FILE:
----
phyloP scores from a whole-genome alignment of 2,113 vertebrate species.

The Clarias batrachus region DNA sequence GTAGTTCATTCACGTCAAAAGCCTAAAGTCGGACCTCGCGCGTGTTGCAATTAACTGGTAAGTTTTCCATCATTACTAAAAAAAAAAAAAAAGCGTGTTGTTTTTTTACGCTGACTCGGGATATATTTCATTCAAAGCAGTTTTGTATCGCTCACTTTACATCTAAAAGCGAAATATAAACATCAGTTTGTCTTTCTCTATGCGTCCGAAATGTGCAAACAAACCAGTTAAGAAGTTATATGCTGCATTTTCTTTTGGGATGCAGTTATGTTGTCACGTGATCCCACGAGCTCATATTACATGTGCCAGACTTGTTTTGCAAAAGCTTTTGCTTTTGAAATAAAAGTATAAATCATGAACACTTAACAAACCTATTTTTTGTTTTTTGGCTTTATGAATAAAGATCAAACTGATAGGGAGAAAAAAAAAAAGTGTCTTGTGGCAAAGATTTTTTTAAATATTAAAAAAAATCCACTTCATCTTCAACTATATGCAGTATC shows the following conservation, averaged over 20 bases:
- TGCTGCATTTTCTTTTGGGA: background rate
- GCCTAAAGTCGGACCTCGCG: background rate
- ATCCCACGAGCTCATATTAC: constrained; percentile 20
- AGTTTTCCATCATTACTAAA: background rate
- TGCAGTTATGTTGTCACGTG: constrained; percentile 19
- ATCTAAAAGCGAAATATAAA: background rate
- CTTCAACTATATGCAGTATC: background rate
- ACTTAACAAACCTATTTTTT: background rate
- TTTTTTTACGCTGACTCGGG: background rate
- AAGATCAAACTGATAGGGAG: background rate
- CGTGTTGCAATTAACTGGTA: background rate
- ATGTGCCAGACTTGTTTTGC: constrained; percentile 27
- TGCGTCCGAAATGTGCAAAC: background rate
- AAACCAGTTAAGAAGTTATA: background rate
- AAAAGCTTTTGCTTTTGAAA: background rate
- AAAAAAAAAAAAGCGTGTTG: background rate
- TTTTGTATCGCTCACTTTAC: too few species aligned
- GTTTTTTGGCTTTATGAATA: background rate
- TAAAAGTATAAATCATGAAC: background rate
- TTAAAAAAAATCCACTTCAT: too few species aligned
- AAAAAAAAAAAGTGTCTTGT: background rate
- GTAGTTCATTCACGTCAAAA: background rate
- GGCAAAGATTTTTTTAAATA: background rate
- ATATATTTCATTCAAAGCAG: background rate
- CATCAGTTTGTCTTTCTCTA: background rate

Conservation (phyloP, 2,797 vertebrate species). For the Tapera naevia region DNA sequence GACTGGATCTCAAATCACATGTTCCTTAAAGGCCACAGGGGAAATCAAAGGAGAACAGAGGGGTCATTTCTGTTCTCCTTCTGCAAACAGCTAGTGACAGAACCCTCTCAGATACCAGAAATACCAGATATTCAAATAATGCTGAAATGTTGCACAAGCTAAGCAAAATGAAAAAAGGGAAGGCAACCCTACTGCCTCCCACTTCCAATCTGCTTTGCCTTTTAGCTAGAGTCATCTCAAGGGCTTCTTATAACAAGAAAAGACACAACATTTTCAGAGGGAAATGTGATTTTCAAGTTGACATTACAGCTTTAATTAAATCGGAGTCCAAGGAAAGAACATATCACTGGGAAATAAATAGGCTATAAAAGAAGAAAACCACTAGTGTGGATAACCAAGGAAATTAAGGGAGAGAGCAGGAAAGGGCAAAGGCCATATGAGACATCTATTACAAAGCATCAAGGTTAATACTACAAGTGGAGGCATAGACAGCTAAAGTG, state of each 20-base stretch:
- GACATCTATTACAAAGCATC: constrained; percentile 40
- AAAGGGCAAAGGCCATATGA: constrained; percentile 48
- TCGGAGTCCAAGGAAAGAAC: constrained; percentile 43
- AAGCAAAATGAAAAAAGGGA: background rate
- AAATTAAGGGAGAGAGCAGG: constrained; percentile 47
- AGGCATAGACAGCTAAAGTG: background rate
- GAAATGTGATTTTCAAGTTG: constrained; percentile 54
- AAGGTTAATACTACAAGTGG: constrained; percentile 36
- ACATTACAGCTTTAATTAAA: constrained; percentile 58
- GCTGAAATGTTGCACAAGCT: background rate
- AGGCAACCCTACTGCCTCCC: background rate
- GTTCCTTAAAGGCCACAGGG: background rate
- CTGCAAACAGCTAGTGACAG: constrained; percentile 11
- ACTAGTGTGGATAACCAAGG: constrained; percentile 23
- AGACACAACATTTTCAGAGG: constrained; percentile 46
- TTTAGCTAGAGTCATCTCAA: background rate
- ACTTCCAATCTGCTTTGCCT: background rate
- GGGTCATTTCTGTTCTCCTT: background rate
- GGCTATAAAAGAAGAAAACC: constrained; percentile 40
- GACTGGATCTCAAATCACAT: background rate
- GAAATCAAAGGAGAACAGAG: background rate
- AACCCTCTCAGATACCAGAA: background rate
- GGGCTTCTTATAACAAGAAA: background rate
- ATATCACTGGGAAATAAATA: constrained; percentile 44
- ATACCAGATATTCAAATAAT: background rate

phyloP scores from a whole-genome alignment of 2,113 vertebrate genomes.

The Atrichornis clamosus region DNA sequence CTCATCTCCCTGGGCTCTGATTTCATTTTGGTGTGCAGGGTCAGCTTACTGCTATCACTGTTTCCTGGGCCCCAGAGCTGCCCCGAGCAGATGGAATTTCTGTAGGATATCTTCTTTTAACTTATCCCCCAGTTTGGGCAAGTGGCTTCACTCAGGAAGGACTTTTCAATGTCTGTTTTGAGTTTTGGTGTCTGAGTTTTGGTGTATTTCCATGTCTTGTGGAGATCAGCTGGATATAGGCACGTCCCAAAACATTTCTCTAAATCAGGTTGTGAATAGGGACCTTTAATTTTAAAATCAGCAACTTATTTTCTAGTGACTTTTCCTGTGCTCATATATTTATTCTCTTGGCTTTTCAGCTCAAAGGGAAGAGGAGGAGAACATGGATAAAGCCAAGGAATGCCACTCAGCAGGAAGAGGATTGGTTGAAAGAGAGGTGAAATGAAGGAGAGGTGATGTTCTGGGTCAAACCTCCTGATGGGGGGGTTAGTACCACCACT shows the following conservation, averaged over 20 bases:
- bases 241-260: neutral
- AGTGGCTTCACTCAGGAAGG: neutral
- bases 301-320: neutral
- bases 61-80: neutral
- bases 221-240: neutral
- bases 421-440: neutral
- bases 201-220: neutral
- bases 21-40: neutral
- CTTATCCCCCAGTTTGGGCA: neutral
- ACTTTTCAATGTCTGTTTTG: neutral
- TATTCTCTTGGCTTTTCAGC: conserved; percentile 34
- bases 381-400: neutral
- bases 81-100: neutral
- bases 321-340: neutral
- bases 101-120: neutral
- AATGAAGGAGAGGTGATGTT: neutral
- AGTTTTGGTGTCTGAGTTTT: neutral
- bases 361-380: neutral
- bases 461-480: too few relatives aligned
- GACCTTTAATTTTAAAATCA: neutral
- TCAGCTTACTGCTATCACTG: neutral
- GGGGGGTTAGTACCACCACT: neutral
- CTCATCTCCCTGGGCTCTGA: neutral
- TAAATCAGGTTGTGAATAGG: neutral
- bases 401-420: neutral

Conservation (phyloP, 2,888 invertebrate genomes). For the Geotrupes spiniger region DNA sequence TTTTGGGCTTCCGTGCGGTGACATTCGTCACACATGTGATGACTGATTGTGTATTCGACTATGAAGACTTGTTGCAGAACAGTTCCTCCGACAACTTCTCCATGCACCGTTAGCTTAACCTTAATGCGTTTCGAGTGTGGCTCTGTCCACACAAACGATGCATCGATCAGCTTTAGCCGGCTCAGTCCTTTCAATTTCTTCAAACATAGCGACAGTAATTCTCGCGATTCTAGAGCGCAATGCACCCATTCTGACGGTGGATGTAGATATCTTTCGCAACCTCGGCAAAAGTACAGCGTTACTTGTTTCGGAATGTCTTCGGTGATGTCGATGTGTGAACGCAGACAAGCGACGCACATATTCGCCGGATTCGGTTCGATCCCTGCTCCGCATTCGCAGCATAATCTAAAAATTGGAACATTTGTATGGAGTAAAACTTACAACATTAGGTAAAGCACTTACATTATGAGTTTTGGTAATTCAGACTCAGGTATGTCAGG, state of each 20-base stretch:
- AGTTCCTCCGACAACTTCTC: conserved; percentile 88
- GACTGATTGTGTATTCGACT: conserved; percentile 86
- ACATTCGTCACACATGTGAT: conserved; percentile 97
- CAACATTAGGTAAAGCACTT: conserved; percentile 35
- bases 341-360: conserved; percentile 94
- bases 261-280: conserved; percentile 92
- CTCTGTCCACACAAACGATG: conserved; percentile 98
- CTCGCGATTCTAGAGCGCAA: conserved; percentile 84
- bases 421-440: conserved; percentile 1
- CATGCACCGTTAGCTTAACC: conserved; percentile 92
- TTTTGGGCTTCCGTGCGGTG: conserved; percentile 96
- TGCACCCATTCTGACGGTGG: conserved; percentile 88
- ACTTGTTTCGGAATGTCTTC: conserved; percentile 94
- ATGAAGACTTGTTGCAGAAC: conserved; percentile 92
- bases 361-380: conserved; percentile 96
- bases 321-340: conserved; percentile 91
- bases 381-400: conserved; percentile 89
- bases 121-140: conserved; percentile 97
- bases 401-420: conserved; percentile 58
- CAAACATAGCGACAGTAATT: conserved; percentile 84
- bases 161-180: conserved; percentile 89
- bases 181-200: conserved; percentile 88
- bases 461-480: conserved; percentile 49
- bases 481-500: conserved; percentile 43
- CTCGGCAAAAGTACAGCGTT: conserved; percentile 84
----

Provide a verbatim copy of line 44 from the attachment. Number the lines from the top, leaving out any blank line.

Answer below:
- TTTAGCTAGAGTCATCTCAA: background rate